The conquest of gravity
Image: Photograph of Georgii Krutikov
while a student at VKhUTEMAS (1926)
“In 1928, the young architect Georgii Krutikov, in defending his diploma work at VKhUTEIN, presented a thesis project completely insane for the time, a ‘City of the Future’, which immediately became a sensation. The concept of a ‘flying city’ was as follows: the architect proposed to leave work, leisure, and tourism on the ground, while living areas would be moved to communes floating in the clouds of the city. How does this idea seem to you? Viable?”
Translated by Natalia Melikova,
with slight edits by me.
В 1928 году молодой архитектор Георгий Крутиков на защите дипломных работ во Вхутеине представил совершенно безумный по тем временам дипломный проект «Город будущего», который сразу же стал сенсацией. Концепция «летающего города» заключалась в следующем: архитектор предлагал оставить землю для труда, отдыха и туризма, а жилые помещения перенести в парящие в облаках города — коммуны. Как вам идея? Жизнеспособна?
From Richard Stites’ Revolutionary Dreams (1981):
A far more popular craze of the 1920s that fed into science fiction was aviation. Russian fascination with aeronautics has been immense in our time — a kind of fear of not flying, of remaining earthbound and thus immobile. Flying — as in the archetypical dream — is a kinetic metaphor for liberation. The literary obsession with it in Europe, America, and Russia is well-known. Figures such as Tatlin and Mayakovsky are inconceivable without the airplane image. Vasily Kamensky — like d’Annunzio — was an aviator poet. Alexander Lavinsky in 1923 designed a plan for an “airborne city.” And Georgy Krutikov in 1928 envisaged a “Flying City Apartment Building” moored to dirigibles when at anchor. Taking off into a better world was semantically and psychologically linked to taking flight. The revolutionary terrorist Nikolai Kibalchich, waiting for his execution in 1881, designed a flying machine that was based on rocket principles. The father of Soviet rocket design, Konstantin Tsiolkovsky, hatched most of his ideas while living in an obscure little Russian town. N. A. Rynin, professor and popularizer of space literature in the 1920s, began his work on the cosmic age during the dark years of the Civil War. “I was hungry, ” he recalled, “I was cold, but one good thing about it — nobody came to see me . “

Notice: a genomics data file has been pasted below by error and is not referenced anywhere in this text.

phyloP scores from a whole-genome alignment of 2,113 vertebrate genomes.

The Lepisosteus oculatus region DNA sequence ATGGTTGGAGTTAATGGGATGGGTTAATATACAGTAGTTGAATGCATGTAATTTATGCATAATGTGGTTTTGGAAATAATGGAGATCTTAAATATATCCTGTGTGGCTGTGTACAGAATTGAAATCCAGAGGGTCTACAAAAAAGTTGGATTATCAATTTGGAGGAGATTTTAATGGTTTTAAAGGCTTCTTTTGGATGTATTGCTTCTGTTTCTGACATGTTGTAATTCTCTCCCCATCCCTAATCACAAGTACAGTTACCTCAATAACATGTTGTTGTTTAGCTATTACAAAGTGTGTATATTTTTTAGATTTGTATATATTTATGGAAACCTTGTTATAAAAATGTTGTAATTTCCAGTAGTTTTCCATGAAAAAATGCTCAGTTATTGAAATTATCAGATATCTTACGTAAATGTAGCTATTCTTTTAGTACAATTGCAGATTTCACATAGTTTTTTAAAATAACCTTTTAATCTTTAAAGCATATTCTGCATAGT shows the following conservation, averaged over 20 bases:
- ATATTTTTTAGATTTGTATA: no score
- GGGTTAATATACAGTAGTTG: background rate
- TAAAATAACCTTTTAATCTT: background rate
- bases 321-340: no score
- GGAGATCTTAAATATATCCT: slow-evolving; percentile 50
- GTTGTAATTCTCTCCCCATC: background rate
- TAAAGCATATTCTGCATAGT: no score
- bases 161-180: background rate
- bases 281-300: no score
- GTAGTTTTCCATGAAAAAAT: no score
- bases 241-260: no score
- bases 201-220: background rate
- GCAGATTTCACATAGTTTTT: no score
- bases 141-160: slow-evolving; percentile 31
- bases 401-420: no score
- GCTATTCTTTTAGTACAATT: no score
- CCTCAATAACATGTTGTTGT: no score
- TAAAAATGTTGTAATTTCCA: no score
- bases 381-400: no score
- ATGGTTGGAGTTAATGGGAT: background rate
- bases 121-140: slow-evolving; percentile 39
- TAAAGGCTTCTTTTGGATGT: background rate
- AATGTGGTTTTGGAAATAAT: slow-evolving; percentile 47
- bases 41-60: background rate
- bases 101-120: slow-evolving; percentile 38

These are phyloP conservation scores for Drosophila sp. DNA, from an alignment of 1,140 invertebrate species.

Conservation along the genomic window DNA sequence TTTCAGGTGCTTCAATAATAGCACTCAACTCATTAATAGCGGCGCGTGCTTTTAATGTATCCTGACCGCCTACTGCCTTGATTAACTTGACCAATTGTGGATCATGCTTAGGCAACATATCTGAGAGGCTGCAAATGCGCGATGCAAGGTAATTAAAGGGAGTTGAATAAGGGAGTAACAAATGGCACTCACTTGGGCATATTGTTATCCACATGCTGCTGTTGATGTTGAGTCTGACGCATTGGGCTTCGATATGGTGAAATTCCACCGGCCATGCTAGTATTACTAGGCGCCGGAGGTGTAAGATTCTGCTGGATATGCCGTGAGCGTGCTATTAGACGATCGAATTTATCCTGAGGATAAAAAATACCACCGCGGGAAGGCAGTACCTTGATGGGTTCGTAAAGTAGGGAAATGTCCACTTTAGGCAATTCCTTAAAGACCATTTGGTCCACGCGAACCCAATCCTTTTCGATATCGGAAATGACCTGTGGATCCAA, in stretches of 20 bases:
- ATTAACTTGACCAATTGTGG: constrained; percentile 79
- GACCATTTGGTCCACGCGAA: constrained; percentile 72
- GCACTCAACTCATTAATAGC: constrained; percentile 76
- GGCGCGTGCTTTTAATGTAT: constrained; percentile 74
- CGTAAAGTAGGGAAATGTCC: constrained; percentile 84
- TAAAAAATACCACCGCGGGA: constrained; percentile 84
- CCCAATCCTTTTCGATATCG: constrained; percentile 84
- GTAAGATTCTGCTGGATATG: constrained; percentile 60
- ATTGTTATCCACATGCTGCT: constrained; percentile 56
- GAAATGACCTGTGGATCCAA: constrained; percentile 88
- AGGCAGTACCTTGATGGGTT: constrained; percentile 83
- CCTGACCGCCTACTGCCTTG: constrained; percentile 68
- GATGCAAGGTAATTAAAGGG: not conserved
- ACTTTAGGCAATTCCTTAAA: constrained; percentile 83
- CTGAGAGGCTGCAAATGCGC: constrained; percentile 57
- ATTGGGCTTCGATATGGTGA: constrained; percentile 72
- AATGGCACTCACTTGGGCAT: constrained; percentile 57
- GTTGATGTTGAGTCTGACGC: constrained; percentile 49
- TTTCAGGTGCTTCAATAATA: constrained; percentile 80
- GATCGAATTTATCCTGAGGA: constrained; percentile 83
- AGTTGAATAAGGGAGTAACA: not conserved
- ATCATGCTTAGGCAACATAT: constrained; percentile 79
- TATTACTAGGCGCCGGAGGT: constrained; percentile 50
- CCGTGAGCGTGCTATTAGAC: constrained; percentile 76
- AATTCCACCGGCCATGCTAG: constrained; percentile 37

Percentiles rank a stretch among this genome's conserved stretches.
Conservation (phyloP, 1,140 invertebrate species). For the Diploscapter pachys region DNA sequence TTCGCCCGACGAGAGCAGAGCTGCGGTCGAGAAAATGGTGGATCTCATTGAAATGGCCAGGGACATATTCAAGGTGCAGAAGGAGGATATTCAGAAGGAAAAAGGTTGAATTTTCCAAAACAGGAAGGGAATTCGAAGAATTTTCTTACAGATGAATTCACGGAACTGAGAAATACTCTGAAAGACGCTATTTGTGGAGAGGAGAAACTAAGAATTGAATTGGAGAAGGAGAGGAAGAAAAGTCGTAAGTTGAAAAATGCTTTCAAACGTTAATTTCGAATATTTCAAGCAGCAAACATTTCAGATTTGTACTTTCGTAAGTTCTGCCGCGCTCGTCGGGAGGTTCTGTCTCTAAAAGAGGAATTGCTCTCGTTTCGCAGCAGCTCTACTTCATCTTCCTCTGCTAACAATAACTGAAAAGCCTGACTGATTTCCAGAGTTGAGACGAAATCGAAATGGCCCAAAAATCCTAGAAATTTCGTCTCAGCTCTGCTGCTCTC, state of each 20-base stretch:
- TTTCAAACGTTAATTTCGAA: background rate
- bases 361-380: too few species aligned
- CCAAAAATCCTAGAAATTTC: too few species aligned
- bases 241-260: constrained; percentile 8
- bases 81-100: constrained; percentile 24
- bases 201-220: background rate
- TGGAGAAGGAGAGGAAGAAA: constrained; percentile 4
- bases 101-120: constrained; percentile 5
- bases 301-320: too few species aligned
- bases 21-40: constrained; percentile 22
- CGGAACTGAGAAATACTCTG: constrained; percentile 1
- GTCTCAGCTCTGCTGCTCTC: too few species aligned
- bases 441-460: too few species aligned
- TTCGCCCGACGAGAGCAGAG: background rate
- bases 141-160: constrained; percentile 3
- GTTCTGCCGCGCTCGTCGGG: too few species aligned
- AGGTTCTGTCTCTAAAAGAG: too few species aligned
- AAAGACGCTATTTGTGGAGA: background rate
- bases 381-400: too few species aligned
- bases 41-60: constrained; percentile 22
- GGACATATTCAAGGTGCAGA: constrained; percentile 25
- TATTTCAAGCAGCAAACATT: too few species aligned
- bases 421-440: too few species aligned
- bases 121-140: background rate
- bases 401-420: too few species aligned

From Jean-Louis Cohen’s The Future of Architecture since 1889 (2012):
certain thesis projects still explored radical hypotheses for public buildings. Ivan Leonidov designed a Lenin Institute (1927) with a prophetic structure made of cables and futuristic electronic technology; Georgei Krutikov designed a Flying City (1928). After visiting the Vkhutemas in 1928, Le Corbusier described the school in his journal as an “extraordinary demonstration of the modern credo,” adding: “Here a new world is being rebuilt” out of a “mystique which gives rise to a pure technique.”